South China Morning Post
Comment›Insight & Opinion
Stephanie Cheung says the government must come clean about the real obstacles impeding democratic progress, and start by submitting a supplemental consultation report to Beijing
Chief Executive Leung Chun-ying has finally come out with the truth. His real reason for denying open nomination for chief executive candidates is because, he claims, more than half the Hong Kong electorate earns less than HK$14,000 a month, so voting would favour this sector.
If we look beyond the initial offensiveness of his statement, its honesty actually clears away all side issues, and helps Hong Kong to refocus on the real issues about implementing democracy in this city.
Leung needs to explain clearly the underlying causes for his objection. Only then, can we as a community, objectively and rationally explore how each cause may be addressed. For example, is his objection that the poor are not well educated, and lack independent thought? Or, that they are likely to be new immigrants unversed in the sophistications of Hong Kong democracy? Does he fear selfish human nature that will drive them to support politicians promising social handouts? Or does he think that, because they are of relatively low income, their votes can be easily bought? Maybe Leung is simply saying, “They are different from us. We don’t understand them. We don’t trust them”.
Some of these concerns may be addressed through better education, communication, and even setting residency thresholds. For others, we may need to work out possible options to minimise such feared ills.
Each of these, plus any other causes, is an important factor for Hong Kong to consider in its quest for democracy, and determining its pace of reform. They should not be concerns of the chief executive alone, but concerns of our society.
Their importance can be seen from Article 45 of the Basic Law, which says the method for selecting the chief executive shall be specified “in the light of the actual situation in the HKSAR…” The 2004 National People’s Congress Standing Committee decision also specifies that any change relating to the methods of election shall conform to certain principles, including “being compatible with the social, economic, political development of Hong Kong”.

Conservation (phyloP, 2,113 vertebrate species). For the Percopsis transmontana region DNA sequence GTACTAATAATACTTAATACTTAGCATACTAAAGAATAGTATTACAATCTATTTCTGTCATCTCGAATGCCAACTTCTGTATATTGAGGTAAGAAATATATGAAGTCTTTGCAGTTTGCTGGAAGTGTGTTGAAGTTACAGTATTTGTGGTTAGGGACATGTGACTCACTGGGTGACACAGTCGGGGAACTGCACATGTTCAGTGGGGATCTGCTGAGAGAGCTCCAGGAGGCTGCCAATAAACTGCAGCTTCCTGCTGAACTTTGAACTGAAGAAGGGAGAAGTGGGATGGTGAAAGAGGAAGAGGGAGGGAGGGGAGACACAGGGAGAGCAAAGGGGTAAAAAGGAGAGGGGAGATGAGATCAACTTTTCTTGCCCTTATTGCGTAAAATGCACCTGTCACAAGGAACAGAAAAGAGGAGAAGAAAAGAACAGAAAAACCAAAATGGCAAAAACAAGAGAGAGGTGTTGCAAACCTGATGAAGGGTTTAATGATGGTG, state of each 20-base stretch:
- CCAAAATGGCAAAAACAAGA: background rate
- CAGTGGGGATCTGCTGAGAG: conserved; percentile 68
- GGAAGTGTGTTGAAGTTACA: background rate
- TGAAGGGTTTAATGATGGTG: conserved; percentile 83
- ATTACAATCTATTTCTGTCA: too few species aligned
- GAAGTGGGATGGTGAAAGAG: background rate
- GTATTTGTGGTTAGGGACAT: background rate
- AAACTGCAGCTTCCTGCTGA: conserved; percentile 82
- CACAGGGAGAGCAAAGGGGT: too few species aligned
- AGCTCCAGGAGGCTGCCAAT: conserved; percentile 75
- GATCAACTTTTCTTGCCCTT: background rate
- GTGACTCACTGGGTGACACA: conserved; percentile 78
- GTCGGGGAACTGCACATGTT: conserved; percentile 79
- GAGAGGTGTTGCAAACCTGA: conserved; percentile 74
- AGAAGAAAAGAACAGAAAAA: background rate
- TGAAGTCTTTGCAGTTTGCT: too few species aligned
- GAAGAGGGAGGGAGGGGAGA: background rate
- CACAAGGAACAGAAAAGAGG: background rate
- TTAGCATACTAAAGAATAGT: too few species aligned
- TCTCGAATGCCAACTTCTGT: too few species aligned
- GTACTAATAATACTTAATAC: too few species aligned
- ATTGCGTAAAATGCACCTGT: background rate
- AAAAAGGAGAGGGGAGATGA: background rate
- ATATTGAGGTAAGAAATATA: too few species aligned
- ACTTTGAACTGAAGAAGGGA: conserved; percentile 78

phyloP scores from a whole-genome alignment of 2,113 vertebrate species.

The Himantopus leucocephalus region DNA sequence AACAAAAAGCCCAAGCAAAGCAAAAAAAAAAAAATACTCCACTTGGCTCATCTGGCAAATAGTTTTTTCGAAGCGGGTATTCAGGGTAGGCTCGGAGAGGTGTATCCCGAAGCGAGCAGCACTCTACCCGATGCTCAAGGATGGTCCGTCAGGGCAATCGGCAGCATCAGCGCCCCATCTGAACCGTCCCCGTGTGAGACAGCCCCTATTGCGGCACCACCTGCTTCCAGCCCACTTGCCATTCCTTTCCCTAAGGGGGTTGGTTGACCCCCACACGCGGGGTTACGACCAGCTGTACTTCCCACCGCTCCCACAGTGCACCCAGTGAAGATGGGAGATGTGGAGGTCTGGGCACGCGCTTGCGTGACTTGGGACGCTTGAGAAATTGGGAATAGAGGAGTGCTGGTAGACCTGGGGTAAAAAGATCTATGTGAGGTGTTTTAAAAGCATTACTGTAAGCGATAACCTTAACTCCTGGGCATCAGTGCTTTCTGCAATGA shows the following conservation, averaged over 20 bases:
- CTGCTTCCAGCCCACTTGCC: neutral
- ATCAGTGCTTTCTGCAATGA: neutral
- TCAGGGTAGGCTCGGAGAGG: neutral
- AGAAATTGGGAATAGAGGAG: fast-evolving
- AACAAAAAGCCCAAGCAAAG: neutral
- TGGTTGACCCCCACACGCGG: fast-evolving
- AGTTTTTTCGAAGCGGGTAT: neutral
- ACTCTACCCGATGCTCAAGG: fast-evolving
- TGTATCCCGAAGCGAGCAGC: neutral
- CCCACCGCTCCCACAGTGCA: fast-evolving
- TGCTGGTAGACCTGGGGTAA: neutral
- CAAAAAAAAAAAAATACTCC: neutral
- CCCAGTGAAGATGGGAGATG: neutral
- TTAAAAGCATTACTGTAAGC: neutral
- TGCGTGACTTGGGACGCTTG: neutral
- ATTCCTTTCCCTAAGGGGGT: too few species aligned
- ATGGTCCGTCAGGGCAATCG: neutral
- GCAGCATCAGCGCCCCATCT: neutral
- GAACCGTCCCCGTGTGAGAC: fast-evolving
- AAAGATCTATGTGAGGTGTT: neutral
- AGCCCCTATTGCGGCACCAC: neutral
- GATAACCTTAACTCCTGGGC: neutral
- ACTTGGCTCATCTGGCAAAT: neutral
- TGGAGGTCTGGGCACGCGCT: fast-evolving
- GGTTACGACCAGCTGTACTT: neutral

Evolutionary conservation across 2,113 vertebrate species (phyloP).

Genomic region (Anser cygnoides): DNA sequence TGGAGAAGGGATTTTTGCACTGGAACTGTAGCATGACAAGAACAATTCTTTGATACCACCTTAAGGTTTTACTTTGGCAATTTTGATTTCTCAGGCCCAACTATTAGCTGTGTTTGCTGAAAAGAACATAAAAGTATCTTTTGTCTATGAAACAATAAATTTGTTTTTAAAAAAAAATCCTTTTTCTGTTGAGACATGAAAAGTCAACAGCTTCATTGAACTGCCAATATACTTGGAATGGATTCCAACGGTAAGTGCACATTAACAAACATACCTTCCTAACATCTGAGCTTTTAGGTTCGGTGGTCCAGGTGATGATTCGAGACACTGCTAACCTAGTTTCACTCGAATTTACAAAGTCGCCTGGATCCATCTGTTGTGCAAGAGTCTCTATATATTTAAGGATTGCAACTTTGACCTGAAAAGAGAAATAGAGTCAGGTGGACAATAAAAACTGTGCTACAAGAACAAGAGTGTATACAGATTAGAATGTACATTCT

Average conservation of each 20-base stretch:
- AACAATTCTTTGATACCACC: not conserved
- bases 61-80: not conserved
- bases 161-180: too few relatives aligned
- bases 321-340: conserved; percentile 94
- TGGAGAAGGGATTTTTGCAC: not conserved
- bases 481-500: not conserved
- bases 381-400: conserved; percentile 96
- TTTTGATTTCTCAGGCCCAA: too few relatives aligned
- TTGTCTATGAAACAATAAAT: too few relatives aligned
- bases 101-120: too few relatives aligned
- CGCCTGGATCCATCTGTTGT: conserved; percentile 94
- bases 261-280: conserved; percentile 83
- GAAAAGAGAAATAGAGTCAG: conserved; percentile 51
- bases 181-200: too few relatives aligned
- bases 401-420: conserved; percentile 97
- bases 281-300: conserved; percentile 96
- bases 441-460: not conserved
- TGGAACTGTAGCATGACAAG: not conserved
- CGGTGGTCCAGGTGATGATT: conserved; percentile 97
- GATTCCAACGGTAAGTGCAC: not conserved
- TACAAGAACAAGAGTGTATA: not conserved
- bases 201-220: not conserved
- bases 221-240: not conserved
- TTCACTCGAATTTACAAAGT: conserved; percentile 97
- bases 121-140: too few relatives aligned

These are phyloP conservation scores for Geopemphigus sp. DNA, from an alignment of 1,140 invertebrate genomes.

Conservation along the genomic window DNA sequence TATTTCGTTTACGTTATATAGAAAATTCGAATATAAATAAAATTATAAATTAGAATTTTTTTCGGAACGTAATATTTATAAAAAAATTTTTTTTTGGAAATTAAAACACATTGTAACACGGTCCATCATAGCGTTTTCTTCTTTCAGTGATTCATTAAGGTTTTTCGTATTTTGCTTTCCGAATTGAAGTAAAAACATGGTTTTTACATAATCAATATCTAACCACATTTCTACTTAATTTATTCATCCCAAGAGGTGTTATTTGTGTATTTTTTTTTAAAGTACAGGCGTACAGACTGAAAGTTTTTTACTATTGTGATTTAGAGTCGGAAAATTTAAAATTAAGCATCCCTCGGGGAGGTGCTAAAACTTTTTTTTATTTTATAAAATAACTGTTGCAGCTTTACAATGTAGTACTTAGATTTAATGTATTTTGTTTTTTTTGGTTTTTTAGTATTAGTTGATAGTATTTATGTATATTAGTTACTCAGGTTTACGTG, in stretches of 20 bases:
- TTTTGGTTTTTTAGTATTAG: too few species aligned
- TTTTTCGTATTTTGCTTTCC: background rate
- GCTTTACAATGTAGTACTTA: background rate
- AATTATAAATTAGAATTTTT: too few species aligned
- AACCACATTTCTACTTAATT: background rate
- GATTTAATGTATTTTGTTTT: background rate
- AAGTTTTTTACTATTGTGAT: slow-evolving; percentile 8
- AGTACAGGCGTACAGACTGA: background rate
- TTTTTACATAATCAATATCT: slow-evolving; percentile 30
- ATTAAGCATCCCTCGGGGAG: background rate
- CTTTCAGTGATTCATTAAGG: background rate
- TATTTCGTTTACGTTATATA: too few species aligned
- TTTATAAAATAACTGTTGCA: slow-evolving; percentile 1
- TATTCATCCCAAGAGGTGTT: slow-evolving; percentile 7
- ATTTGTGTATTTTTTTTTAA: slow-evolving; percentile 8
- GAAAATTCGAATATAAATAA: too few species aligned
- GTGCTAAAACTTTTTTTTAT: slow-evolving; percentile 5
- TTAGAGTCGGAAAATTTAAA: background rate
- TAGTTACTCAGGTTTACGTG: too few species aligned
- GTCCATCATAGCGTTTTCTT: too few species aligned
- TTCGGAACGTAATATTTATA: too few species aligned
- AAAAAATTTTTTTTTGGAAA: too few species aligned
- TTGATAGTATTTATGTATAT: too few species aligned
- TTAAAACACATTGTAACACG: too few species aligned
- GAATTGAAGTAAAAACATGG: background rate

Leung has not disclosed his concerns. The public’s attention was not drawn to them in the consultation on the election of the chief executive and the Legislative Council. In fact, the consultation document of December 2013 painted the “actual situation” in the SAR as: “Our per capita gross domestic product in 2012 already exceeded US$36,500. The level of economic development in Hong Kong ranks among the highest in the world… There is a high degree of social mobility…”
The fact that over half of Hong Kong actually earns only US$1,800 or less per month puts the above description into proper perspective. The consultation results are unreliable for their failure to take this into account. Leung’s report to the Standing Committee did not correct this.
The framework laid down on August 31 by the Standing Committee based upon this consultation report is accordingly flawed. Furthermore, the framework was premised upon “a broad consensus” having been reached in Hong Kong. The “umbrella movement” shows no such broad consensus existed.